A controversial topic, to say the least, is what happens when you double-click a message in a Roundcube messages listing, while also having enabled the preview pane.
Two things to consider:
- A regular way to use Roundcube is with a preview pane,
- A regular way to give reading a message more vertical real estate is to double-click.
However, the “double-click” is hard-coded to wait for the second click, before the preview pane information request is issued, let alone be responded to and rendered.
It appears as if most users will want to continue to entertain the preview pane, as well as the double-click, despite the fact there’s now a three-column view — effectively no longer requiring the double-click to get a full-height view on the long email you’re reading.
Users some times need to be educated. Sometimes, there’s a better new way. Sometimes, users don’t deserve to entertain their own old ways. Maybe this is one of those crossways, maybe not. But considerate we must be.
Separately, there’s a legitimate reason to want to open a message in a new window;
Consider opening a message, that refers to something that isn’t the message you’re responding to.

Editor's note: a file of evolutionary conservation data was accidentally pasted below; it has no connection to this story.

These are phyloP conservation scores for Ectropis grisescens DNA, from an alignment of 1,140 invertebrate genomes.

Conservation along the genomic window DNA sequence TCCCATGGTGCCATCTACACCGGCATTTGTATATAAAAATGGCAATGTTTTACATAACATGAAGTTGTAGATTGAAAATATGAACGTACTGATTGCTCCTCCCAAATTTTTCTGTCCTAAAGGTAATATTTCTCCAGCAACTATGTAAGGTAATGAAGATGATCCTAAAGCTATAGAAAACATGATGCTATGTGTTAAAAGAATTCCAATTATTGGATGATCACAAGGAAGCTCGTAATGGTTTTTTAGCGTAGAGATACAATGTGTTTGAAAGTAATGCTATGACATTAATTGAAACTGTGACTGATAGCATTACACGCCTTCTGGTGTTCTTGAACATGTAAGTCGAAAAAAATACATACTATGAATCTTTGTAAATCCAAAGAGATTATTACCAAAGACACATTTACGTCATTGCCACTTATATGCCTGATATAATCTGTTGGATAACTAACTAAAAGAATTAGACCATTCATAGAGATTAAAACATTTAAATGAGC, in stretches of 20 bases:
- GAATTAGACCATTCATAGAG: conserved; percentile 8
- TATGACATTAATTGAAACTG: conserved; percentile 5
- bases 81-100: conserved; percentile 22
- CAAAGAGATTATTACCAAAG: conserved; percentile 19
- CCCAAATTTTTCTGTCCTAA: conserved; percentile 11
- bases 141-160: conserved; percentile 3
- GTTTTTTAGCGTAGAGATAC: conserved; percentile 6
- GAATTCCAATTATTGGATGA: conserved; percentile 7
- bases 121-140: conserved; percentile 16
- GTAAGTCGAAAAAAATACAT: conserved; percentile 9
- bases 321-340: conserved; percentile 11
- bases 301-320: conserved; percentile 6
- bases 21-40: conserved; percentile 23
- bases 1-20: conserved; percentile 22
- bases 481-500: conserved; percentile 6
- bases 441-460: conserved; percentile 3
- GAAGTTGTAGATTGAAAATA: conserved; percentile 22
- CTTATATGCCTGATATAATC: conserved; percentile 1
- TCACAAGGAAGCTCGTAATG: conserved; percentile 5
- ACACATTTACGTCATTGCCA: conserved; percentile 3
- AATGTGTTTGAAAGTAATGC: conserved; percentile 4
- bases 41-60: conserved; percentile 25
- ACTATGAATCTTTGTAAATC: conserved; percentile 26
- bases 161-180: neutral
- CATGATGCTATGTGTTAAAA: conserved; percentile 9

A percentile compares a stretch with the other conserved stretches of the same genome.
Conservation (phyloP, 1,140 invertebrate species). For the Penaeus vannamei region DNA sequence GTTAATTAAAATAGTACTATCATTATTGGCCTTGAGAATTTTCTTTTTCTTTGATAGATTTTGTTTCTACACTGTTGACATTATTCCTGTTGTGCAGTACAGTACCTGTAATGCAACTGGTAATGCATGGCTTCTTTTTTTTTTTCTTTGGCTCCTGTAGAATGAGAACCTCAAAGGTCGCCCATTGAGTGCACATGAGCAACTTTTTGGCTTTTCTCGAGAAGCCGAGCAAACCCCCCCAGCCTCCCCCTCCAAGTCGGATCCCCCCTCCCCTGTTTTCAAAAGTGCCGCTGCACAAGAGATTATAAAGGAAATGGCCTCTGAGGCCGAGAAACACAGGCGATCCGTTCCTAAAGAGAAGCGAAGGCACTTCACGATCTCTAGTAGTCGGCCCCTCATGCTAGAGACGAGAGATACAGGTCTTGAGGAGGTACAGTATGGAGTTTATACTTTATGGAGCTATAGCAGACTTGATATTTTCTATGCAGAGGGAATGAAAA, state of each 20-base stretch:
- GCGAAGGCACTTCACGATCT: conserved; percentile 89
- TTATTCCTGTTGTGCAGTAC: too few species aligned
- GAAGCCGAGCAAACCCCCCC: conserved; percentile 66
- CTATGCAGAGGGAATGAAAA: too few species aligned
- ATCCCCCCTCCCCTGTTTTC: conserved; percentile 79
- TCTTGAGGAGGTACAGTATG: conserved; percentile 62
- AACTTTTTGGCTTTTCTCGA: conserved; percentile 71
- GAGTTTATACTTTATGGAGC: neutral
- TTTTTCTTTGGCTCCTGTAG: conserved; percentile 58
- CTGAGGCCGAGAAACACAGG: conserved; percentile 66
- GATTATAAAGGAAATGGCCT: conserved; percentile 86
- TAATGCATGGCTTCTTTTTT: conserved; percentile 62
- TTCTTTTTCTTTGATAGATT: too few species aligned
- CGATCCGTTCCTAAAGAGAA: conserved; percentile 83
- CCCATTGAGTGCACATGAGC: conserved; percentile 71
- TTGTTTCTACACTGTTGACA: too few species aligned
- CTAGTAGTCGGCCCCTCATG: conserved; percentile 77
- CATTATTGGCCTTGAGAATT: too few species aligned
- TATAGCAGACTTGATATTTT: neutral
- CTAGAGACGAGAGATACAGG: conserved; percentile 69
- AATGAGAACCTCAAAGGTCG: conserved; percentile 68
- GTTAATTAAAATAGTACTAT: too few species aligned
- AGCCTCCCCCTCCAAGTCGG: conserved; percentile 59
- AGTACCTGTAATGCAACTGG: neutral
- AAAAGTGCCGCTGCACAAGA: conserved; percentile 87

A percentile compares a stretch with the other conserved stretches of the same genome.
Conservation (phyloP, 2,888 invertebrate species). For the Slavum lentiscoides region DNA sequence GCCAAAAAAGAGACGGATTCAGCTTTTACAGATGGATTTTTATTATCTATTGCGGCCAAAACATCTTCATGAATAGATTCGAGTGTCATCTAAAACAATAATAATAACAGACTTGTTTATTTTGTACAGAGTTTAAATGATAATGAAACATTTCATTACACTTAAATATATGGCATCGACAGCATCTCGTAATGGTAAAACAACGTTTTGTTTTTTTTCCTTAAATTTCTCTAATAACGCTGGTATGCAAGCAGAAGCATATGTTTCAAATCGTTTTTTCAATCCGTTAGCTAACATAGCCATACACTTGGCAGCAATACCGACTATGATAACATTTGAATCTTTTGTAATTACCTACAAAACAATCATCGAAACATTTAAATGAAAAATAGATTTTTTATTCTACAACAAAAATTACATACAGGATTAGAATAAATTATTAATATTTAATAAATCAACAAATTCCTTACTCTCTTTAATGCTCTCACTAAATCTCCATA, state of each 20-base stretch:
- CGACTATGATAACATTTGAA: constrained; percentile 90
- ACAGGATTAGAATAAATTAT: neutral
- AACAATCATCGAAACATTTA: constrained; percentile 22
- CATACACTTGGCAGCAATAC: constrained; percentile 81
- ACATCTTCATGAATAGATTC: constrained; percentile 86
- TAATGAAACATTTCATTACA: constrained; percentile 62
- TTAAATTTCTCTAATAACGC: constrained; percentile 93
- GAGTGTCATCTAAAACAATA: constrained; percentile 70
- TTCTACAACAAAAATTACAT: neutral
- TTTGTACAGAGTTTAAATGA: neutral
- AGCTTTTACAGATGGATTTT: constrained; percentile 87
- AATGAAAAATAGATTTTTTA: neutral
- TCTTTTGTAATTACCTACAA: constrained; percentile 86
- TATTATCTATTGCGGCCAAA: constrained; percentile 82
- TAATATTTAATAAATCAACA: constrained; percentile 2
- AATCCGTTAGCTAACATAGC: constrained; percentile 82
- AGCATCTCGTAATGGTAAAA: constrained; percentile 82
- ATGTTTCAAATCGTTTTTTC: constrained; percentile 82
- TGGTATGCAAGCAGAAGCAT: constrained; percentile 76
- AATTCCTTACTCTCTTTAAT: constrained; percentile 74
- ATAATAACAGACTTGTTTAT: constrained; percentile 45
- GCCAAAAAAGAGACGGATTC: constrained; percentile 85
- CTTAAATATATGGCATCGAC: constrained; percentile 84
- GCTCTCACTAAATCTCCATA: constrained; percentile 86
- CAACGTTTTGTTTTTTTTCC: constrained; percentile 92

A Super+Left and a Super+Right gives you the following:
Opening in a new window needs to remain a valid option — aside from the preference covering the point, which I’ve not used as such but needed to enable for the screenshot above — if not simply for the Alt-Tabbers among us, that can entertain the title of the window tile in order to be able to get back to that one message they wanted to get back to.
Most of these users will not actually use Alt-Tab, though. They may actually most likely use a mouse to entertain whatever awkward way it is to get to another window.
A three-column view may come to the rescue:
This would mean to select “Compose in a new Window” in your preferences. It’s otherwise unrelated to “Open in a new Window” — but it’s the second of a double-click that the interface is waiting for, that introduces a 0.5 second delay in rendering the preview.
I believe the three-column view (the third pillar, if you will) is a saviour. I recognize users are stuck to their M.O. — perhaps rightfully so. I think this can be made an option, despite 2 or 3 other options needing to be taken in to account, making things complex. Let’s take “slow behaviour” as it was as the default, and then let users say “hmm… speedy please!”.